While the first five months of 2016 have already been replete with unexpected developments on the financial front, one of the biggest surprises has been gold regaining its luster as an investment. As of May 11, 2016, the precious metal had advanced 20.3% for the year, compared with a meager 1% gain for the S&P 500 and a 4% increase for the Thomson Reuters CRB Commodity Index. Gold's performance was especially impressive in the first quarter of 2016, when it surged 17% for its biggest quarterly gain in three decades. Here are four reasons why gold is glittering in 2016.

  1. Dollar pullback: Gold has historically had an inverse relationship with the U.S. dollar - a strong USD depresses the price of gold, while a weak USD results in higher gold prices. As 2015 drew to a close, the USD was reigning supreme in forex markets, based on widespread expectations for as many four 25 basis-point rate hikes by the Federal Reserve in 2016. With major economies like Europe and Japan still on the quantitative easing path, this monetary policy divergence was expected to propel the greenback relentlessly higher in 2016. But then something unforeseen happened. Concerns about slower economic growth, which had hitherto centered on China, engulfed the U.S. as well, resulting in global equities recording their worst start to a year in January. While markets have since stabilized, these concerns have caused market participants to ratchet down their expectations for Fed rate increases in 2016, to one or perhaps two hikes of a quarter percentage point. The USD has retreated as a result, boosting prices higher for many commodities, with gold in the forefront of this advance.
    1. Safe haven appeal: Gold's appeal as a safe haven investment, which seemed to have been waning in recent years, came back in a big way in the first quarter of 2016. In addition to tremendous market volatility in the first six weeks of 2016, investors had to contend with a number of other developments - the terror attacks in Brussels, which occurred just a few months after the Paris attacks (for more, see "Don't hide from the reality of how terrorism affects the economy"); the mushrooming refugee crisis in Europe; geopolitical rumblings in the Middle East; a collapse in commodity and energy prices; and worries about the banking sector in Europe and the U.S. Gold was the biggest beneficiary of this upsurge in uncertainty.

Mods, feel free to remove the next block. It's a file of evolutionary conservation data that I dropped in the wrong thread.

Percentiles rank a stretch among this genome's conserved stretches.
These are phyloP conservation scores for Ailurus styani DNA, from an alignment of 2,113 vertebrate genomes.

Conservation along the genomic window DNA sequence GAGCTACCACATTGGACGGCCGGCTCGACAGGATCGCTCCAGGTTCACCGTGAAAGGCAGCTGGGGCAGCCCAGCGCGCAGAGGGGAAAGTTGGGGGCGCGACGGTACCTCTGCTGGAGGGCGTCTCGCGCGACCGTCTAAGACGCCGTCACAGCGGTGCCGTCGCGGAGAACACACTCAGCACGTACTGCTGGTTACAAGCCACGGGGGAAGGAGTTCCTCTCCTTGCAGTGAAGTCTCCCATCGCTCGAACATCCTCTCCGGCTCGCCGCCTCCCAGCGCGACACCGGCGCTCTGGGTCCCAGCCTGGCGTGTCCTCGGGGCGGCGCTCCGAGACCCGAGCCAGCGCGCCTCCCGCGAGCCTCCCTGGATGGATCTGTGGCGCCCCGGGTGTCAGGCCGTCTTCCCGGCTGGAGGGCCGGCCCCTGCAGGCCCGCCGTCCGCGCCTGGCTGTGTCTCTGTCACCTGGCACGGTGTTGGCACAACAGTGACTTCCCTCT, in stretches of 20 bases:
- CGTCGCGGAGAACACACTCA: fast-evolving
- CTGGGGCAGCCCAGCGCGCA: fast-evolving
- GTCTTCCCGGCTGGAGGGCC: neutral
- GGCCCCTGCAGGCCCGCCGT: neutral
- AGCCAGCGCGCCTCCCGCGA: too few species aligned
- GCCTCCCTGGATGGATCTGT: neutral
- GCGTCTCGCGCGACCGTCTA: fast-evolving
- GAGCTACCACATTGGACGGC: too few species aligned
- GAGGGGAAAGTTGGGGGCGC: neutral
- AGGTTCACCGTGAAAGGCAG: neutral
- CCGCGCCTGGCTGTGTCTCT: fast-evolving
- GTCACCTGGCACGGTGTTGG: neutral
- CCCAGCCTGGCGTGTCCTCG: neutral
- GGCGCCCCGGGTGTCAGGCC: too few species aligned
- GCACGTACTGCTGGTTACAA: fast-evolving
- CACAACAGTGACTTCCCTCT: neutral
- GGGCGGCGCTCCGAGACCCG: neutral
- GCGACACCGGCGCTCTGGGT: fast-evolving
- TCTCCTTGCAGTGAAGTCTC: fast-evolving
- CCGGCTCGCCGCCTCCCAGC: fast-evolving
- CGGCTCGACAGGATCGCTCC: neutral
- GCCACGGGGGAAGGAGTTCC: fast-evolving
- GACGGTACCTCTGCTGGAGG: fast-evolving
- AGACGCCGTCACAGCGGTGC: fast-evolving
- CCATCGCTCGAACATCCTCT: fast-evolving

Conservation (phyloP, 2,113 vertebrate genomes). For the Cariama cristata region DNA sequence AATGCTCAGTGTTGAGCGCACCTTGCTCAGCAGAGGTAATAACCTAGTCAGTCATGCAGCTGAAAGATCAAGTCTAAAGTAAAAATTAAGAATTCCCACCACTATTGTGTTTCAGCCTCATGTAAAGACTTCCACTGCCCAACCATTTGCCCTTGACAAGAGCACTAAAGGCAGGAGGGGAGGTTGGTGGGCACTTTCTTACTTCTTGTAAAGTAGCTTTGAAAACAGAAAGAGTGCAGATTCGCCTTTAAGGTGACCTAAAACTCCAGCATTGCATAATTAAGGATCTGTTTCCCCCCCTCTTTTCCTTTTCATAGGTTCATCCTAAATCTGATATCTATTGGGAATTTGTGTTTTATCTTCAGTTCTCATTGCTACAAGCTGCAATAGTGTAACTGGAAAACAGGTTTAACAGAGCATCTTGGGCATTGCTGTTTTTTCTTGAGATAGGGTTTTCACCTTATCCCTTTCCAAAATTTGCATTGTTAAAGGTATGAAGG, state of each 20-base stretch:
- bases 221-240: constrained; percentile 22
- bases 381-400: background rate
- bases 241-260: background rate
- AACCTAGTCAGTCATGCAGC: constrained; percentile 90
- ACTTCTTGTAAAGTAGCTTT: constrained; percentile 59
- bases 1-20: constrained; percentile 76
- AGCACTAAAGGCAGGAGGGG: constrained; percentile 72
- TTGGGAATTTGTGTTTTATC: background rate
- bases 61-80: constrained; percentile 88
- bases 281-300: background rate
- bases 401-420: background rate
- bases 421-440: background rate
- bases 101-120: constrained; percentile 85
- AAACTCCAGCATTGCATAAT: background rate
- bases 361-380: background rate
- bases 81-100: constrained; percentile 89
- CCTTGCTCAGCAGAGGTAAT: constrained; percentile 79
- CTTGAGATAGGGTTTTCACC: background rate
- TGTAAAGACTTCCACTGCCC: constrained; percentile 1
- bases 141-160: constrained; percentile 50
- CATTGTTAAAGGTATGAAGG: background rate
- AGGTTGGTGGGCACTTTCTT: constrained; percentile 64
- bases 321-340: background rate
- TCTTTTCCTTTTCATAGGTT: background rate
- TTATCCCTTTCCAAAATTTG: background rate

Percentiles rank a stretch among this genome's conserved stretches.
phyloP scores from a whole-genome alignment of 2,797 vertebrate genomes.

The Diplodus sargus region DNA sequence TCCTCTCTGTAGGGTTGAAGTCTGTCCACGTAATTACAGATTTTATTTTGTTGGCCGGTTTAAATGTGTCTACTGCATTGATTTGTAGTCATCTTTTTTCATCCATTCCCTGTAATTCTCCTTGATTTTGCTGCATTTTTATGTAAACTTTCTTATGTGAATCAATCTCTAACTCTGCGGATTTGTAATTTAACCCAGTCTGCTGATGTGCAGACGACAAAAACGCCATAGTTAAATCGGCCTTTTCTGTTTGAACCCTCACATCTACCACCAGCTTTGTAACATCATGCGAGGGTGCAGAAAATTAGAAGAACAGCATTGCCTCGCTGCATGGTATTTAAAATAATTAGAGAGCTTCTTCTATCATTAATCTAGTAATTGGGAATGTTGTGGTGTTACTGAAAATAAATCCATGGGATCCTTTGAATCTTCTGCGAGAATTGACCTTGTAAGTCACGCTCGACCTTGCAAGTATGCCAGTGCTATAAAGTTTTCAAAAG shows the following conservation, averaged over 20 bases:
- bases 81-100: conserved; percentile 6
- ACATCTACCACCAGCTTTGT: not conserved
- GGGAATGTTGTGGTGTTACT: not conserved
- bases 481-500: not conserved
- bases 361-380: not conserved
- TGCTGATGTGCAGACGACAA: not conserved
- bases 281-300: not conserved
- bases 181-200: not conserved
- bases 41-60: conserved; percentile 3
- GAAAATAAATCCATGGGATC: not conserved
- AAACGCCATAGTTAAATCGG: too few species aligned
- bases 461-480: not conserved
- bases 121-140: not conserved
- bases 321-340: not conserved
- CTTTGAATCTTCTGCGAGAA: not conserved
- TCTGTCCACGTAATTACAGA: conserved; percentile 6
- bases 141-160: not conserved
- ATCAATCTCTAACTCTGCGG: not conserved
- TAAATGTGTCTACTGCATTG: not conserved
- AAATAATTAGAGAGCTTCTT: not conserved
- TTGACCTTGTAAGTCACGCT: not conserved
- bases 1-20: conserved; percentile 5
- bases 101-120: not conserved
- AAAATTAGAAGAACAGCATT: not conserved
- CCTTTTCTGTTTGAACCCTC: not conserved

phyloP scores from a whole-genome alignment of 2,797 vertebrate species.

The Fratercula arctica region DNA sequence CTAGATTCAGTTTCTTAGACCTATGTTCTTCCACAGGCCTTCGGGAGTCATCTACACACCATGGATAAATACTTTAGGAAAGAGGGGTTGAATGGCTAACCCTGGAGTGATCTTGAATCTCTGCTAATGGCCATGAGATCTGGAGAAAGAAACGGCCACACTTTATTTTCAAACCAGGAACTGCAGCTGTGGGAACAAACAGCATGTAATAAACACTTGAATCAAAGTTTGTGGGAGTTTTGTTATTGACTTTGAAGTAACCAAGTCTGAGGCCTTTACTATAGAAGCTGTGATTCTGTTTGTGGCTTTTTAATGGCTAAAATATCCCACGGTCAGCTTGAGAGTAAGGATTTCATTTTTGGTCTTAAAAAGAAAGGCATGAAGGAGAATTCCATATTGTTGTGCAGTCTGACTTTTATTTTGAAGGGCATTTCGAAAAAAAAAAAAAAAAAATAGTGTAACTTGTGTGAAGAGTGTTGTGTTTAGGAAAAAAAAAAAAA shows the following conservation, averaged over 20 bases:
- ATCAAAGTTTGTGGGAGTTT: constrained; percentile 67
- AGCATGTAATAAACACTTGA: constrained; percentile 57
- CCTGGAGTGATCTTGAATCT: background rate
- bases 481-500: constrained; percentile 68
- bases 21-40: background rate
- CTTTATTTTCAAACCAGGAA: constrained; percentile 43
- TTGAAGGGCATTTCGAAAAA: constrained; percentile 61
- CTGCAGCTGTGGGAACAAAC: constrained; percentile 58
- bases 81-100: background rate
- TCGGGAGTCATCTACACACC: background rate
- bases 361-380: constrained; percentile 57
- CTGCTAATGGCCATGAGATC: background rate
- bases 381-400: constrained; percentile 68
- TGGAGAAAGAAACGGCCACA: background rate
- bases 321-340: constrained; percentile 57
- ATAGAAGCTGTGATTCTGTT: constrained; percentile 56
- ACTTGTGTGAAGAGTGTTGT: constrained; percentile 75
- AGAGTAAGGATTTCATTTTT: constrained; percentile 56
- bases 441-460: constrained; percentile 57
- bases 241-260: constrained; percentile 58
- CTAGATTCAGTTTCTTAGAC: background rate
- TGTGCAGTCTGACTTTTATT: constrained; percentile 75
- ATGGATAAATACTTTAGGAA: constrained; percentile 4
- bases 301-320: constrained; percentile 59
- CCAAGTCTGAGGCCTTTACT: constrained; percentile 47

1. Negative interest rates: On January 29, the Bank of Japan unexpectedly set its policy rate below zero, joining a growing number of nations - about two dozen at last count - that have set negative interest rates in order to stimulate their economies. Negative interest rates help gold because the opportunity cost of holding bullion is reduced. As well, investors may prefer holding gold because at least the prospect of some gain exists, which is preferable to locking in a definite loss on a bond or instrument that has a negative yield. (See "How interest rates can go negative").
    1. Physical demand: The combination of the above factors has led to surging physical demand for gold. Assets in gold exchange-traded funds (ETFs) have increased 23% this year to 1,800 tons, the highest since December 2013, after three straight years of declines for gold ETF assets. As of May 4, open interest in Comex gold futures was at its highest since January 2011. The World Gold Council reported in February that gold demand in the fourth quarter of 2015 rose 4% to its highest in 10 quarters, thanks to buying by central banks and robust consumer demand.   

     

    The Bottom Line

    Although the  bull camp has seen its ranks swell in recent months, gold continues to be a polarizing subject. While leading hedge fund managers such as Paul Singer and Stan Druckenmiller are of the view that the precious metal has much more upside, Goldman Sachs recently lowered its price targets for gold; its 12-month target of $1,150 per ounce is 10% lower than gold's current price of $1,277. In any case, the true test of gold's resilience will come when the Federal Reserve - which in December 2015 raised the federal funds rate for the first time in a decade - finally makes its second rate hike, which some market watchers believe could potentially occur as soon as June 2016.